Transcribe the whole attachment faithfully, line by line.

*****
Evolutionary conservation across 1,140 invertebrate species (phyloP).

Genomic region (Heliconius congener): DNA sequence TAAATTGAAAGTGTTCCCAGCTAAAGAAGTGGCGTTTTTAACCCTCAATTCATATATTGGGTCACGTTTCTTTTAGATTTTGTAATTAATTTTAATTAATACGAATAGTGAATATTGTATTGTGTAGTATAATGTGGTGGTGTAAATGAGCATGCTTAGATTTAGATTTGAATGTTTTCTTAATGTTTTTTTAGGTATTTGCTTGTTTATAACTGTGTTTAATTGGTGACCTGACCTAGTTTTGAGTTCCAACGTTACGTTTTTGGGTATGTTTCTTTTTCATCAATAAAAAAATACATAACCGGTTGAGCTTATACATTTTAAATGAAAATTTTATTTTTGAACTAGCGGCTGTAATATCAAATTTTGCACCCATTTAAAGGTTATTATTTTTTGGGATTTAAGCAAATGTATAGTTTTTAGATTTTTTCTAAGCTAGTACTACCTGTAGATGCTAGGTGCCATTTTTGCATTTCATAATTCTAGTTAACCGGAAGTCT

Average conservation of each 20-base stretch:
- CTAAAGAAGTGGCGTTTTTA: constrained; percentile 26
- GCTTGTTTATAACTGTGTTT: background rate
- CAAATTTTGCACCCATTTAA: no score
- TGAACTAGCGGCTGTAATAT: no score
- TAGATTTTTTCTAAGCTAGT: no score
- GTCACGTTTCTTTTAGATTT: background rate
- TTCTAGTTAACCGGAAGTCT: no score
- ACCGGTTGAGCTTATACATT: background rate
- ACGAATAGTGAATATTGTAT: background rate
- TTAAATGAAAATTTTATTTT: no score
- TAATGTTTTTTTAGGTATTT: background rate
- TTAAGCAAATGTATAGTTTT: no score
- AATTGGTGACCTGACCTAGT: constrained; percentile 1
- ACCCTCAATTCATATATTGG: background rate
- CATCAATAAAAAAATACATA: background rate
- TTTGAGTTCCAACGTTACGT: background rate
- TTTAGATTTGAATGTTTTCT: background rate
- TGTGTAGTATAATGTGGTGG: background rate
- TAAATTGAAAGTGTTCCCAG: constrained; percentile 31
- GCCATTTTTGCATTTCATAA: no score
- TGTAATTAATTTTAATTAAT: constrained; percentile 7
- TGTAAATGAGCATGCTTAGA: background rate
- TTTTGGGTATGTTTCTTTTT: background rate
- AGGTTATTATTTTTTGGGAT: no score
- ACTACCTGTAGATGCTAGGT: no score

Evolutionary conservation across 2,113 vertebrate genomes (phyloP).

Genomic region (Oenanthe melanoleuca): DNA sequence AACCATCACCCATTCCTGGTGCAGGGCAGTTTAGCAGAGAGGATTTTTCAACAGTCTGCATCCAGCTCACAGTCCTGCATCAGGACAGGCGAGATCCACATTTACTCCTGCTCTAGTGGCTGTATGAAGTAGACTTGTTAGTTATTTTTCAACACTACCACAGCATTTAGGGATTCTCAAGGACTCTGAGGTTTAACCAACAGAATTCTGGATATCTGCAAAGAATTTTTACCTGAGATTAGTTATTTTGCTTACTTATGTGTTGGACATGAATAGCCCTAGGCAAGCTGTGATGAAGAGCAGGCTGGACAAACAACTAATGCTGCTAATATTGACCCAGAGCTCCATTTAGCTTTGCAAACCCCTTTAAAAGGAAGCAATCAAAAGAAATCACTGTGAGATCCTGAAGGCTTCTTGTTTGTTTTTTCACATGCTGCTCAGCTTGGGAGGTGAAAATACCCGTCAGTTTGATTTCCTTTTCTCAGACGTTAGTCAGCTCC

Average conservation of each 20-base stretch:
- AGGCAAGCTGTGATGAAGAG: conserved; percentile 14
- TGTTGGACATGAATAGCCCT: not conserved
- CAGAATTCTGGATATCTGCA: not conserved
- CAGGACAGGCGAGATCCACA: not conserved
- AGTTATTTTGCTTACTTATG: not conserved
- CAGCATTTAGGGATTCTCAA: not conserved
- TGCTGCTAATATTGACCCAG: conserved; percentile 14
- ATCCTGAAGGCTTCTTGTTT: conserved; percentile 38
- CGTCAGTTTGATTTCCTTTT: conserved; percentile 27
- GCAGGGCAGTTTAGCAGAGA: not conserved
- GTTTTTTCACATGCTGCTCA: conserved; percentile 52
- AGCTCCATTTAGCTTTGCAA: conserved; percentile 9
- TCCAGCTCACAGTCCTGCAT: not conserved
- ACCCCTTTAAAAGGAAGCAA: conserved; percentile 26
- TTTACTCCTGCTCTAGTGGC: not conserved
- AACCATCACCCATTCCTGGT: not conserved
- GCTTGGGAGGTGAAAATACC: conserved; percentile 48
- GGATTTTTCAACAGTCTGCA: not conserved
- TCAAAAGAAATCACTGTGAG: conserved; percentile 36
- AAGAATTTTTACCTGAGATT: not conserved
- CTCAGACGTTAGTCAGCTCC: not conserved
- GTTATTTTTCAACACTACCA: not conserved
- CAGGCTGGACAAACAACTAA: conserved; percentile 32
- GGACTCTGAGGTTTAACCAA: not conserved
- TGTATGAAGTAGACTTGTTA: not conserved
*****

Evolutionary conservation across 1,140 invertebrate species (phyloP).

Genomic region (Heliconius congener): DNA sequence TAAATTGAAAGTGTTCCCAGCTAAAGAAGTGGCGTTTTTAACCCTCAATTCATATATTGGGTCACGTTTCTTTTAGATTTTGTAATTAATTTTAATTAATACGAATAGTGAATATTGTATTGTGTAGTATAATGTGGTGGTGTAAATGAGCATGCTTAGATTTAGATTTGAATGTTTTCTTAATGTTTTTTTAGGTATTTGCTTGTTTATAACTGTGTTTAATTGGTGACCTGACCTAGTTTTGAGTTCCAACGTTACGTTTTTGGGTATGTTTCTTTTTCATCAATAAAAAAATACATAACCGGTTGAGCTTATACATTTTAAATGAAAATTTTATTTTTGAACTAGCGGCTGTAATATCAAATTTTGCACCCATTTAAAGGTTATTATTTTTTGGGATTTAAGCAAATGTATAGTTTTTAGATTTTTTCTAAGCTAGTACTACCTGTAGATGCTAGGTGCCATTTTTGCATTTCATAATTCTAGTTAACCGGAAGTCT

Average conservation of each 20-base stretch:
- CTAAAGAAGTGGCGTTTTTA: constrained; percentile 26
- GCTTGTTTATAACTGTGTTT: background rate
- CAAATTTTGCACCCATTTAA: no score
- TGAACTAGCGGCTGTAATAT: no score
- TAGATTTTTTCTAAGCTAGT: no score
- GTCACGTTTCTTTTAGATTT: background rate
- TTCTAGTTAACCGGAAGTCT: no score
- ACCGGTTGAGCTTATACATT: background rate
- ACGAATAGTGAATATTGTAT: background rate
- TTAAATGAAAATTTTATTTT: no score
- TAATGTTTTTTTAGGTATTT: background rate
- TTAAGCAAATGTATAGTTTT: no score
- AATTGGTGACCTGACCTAGT: constrained; percentile 1
- ACCCTCAATTCATATATTGG: background rate
- CATCAATAAAAAAATACATA: background rate
- TTTGAGTTCCAACGTTACGT: background rate
- TTTAGATTTGAATGTTTTCT: background rate
- TGTGTAGTATAATGTGGTGG: background rate
- TAAATTGAAAGTGTTCCCAG: constrained; percentile 31
- GCCATTTTTGCATTTCATAA: no score
- TGTAATTAATTTTAATTAAT: constrained; percentile 7
- TGTAAATGAGCATGCTTAGA: background rate
- TTTTGGGTATGTTTCTTTTT: background rate
- AGGTTATTATTTTTTGGGAT: no score
- ACTACCTGTAGATGCTAGGT: no score

Evolutionary conservation across 2,113 vertebrate genomes (phyloP).

Genomic region (Oenanthe melanoleuca): DNA sequence AACCATCACCCATTCCTGGTGCAGGGCAGTTTAGCAGAGAGGATTTTTCAACAGTCTGCATCCAGCTCACAGTCCTGCATCAGGACAGGCGAGATCCACATTTACTCCTGCTCTAGTGGCTGTATGAAGTAGACTTGTTAGTTATTTTTCAACACTACCACAGCATTTAGGGATTCTCAAGGACTCTGAGGTTTAACCAACAGAATTCTGGATATCTGCAAAGAATTTTTACCTGAGATTAGTTATTTTGCTTACTTATGTGTTGGACATGAATAGCCCTAGGCAAGCTGTGATGAAGAGCAGGCTGGACAAACAACTAATGCTGCTAATATTGACCCAGAGCTCCATTTAGCTTTGCAAACCCCTTTAAAAGGAAGCAATCAAAAGAAATCACTGTGAGATCCTGAAGGCTTCTTGTTTGTTTTTTCACATGCTGCTCAGCTTGGGAGGTGAAAATACCCGTCAGTTTGATTTCCTTTTCTCAGACGTTAGTCAGCTCC

Average conservation of each 20-base stretch:
- AGGCAAGCTGTGATGAAGAG: conserved; percentile 14
- TGTTGGACATGAATAGCCCT: not conserved
- CAGAATTCTGGATATCTGCA: not conserved
- CAGGACAGGCGAGATCCACA: not conserved
- AGTTATTTTGCTTACTTATG: not conserved
- CAGCATTTAGGGATTCTCAA: not conserved
- TGCTGCTAATATTGACCCAG: conserved; percentile 14
- ATCCTGAAGGCTTCTTGTTT: conserved; percentile 38
- CGTCAGTTTGATTTCCTTTT: conserved; percentile 27
- GCAGGGCAGTTTAGCAGAGA: not conserved
- GTTTTTTCACATGCTGCTCA: conserved; percentile 52
- AGCTCCATTTAGCTTTGCAA: conserved; percentile 9
- TCCAGCTCACAGTCCTGCAT: not conserved
- ACCCCTTTAAAAGGAAGCAA: conserved; percentile 26
- TTTACTCCTGCTCTAGTGGC: not conserved
- AACCATCACCCATTCCTGGT: not conserved
- GCTTGGGAGGTGAAAATACC: conserved; percentile 48
- GGATTTTTCAACAGTCTGCA: not conserved
- TCAAAAGAAATCACTGTGAG: conserved; percentile 36
- AAGAATTTTTACCTGAGATT: not conserved
- CTCAGACGTTAGTCAGCTCC: not conserved
- GTTATTTTTCAACACTACCA: not conserved
- CAGGCTGGACAAACAACTAA: conserved; percentile 32
- GGACTCTGAGGTTTAACCAA: not conserved
- TGTATGAAGTAGACTTGTTA: not conserved